In the mutual recognition of qualifications case of Ministero per i beni e le attività culturali et al. v. Ordine degli Ingegneri di Verona e Provincia et al., there is something noteworthy going on in par. 35, where the Court deals with the objection that this is a purely internal matter. It argues that it may still answer the prejudicial question where the national court is required by its domestic law to treat internal cases the same as cross-border cases.

The Court (Judge Berger) discussed the application of the rule of audi et alteram partem to the situation where a court has found, of its own motion, that a contractual term is unfair under Directive 93/13. The conclusion is that parties must be invited to submit their views about which remedies the Court should impose. Banif Plus Bank Zrt v. Csipai Cf. Recent Developments in European Consumer Law Blog post 1 and post 2.

Relying on art. 24(2) Charter, AG Cruz Villalón proposed bringing the best interest of the child standard into Dublin-II asylum law. As a result he concluded that when an unaccompanied minor (cf. art. 6 of the Dublin-II Regulation) applies for asylum in more than one Member State, the best interest of the child will usually (but not always) require that the application be treated in the Member State of the most recent application. MA et al. v. Secretary of State for the Home Department

AG Sharpston handled yet another case on financial aid for students, arguing that the German three-year rule should suffer the same fate as its Dutch equivalent. Joined cases Prinz v. Region Hannover and Seeberger v. Studentenwerk Heidelberg Cf. Eutopia law blog

Surprisingly, Melli Bank lost its latest asset freeze suit. Some of its heads of claim were held to be inadmissible, and the others were rejected on the merits. Melli Bank v. Council

Thursday, February 07, 2013

This Week in Luxembourg

This week’s case of the week is Protimonopolný úrad Slovenskej republiky v. Slovenská sporiteľňa a.s. (Judge Rosas), where the Court held that it is irrelevant for the purposes of art. 101 TFEU that the competitor-“victim” of the alleged cartel was operating on the market illegally, in this case because it didn’t have the right banking licenses. If you ask me, this is a cool result, even though it is clearly correct. I’m actually surprised that the Court invoked “anti-competitive by object” in order to get there. Surely the real victims, the customers, were still affected? Cf. European Law Blog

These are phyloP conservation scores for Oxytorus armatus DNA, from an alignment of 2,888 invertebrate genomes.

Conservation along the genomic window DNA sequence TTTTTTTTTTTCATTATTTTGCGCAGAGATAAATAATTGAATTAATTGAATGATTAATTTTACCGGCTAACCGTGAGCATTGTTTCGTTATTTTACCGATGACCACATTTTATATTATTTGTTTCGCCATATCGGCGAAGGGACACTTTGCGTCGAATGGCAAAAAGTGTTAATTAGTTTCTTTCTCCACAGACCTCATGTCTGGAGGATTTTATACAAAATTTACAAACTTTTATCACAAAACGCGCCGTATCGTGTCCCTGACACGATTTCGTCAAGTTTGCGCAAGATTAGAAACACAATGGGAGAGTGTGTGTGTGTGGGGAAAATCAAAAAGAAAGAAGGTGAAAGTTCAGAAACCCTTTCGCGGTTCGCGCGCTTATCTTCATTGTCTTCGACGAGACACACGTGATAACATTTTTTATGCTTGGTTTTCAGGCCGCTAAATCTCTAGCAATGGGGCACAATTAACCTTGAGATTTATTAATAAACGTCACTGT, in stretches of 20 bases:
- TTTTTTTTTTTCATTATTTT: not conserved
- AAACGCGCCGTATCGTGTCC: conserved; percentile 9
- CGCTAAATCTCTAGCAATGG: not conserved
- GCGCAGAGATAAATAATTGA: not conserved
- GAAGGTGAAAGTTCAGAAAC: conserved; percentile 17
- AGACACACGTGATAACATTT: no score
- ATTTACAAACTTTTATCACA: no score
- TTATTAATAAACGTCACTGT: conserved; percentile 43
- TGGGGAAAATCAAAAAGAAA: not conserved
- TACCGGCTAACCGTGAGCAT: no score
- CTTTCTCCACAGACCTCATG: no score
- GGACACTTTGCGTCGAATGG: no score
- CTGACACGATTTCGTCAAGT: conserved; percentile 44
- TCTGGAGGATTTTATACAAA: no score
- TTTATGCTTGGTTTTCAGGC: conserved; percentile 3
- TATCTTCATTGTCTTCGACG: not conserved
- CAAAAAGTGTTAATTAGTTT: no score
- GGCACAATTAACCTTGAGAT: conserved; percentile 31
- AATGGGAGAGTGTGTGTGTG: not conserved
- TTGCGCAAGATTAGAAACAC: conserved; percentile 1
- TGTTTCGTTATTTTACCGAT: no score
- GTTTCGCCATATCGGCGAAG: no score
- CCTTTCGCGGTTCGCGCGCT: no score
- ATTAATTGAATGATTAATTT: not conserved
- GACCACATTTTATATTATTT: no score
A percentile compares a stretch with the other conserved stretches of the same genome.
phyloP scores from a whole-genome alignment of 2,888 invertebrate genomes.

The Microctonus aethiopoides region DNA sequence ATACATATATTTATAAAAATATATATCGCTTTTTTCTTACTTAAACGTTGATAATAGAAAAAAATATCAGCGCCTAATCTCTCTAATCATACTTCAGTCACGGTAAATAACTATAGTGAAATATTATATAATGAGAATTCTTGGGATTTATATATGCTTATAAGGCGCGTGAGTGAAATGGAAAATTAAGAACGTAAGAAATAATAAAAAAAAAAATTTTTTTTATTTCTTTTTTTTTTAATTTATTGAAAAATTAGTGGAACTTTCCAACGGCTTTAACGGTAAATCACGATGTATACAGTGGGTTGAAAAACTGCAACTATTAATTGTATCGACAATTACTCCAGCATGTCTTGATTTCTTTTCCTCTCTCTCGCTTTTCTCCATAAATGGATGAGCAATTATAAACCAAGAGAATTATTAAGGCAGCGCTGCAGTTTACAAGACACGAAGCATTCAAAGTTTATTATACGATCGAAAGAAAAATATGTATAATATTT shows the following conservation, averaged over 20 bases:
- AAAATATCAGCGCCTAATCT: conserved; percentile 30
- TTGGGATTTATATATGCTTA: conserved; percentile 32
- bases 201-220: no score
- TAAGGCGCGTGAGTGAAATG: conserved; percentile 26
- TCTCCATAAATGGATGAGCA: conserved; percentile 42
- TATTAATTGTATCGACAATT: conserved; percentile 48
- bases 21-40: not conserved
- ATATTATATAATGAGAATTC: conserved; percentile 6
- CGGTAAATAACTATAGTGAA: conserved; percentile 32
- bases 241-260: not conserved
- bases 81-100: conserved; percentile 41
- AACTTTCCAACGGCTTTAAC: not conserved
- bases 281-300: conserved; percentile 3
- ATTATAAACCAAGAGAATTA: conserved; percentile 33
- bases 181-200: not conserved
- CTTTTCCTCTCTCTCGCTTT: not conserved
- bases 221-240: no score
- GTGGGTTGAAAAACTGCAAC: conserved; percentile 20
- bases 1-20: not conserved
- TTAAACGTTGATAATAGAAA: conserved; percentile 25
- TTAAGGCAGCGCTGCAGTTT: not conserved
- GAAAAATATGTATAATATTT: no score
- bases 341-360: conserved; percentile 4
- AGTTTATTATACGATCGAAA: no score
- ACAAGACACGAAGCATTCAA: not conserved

If you are amused by subrogation of rights in the context of insurance contracts, you should be doubly amused by this week’s Refcomp v. Axa et al. (Judge Berger), which does subrogation in a cross-border conflict, focusing on art. 23 of the Brussels I Regulation. The result is that the jurisdiction clause in the original contract is not effective against a later successor in rights unless they have actually consented to it.

AG Jääskinen applied Pfleiderer to an Austrian competition law dispute, arguing that the would-be plaintiff in private damages action should have access to the full file regardless of whether any of the parties to the original administrative investigation consent under the principle of effectiveness. (The competition authority had refused.) The AG also considered whether it is OK that the rule for access to such documents is the same for EU competition law and national competition law disputes, but different from the rule for other kinds of national law disputes, arguing that the principle of equivalence is not violated here. Bundeswettbewerbsbehörde v. Donau Chemie et al. Cf.  Eutopia Law Blog

AG Mengozzi approved, in general, of a Luxembourg rule that required residence in Luxembourg for financial aid for students, regardless of where they studied. He just left it to the Luxembourg court to decide on the ultimate question of proportionality. So it appears that after Dutch and Austrian cases, we have now finally found a system that is consistent with EU law, the key being that the Luxembourg rule does not require residence for more than a few months. Giersch et al. v. Luxembourg (DEFR) Cf. Eutopia Law Blog

Following last week’s Bank Mellat v. Council, this week the Council lost another Iranian asset freeze case against a bank in Bank Saderat Iran v. Council. Both judgements are by Judge Pelikánová. Cf. UK Human Rights Blog

Friday, February 01, 2013

This Week in Luxembourg

Apparently it took a Grand Chamber judgment (Judge Ó Caoimh) to explain why Mr. Radu’s attempt to throw the entire ECHR and Charter at his European Arrest Warrant should fail. In the end, they still ignored some of his more creative arguments, by “taking the first four questions and question six together” (question 5 was inadmissible on the grounds that it was hypothetical) and distilling them into a question about hearing the suspect before issuing an EAW, an idea that is clearly unworkable. Cf. AG Opinion, which is much more exciting, because AG Sharpston actually tried to answer the questions posed.

Just like Radu, the glorious Bulgarian case of Belov also ended in an anti-climax. Rather than analyse whether it was unlawfully discriminatory for the plaintiff to have his electricity meter installed 7 metres above the ground because he lives in a Roma neighbourhood, the Court held that the referring court was not a court, and that the question was therefore inadmissible. Cf. Recent Developments in European Consumer Law Blog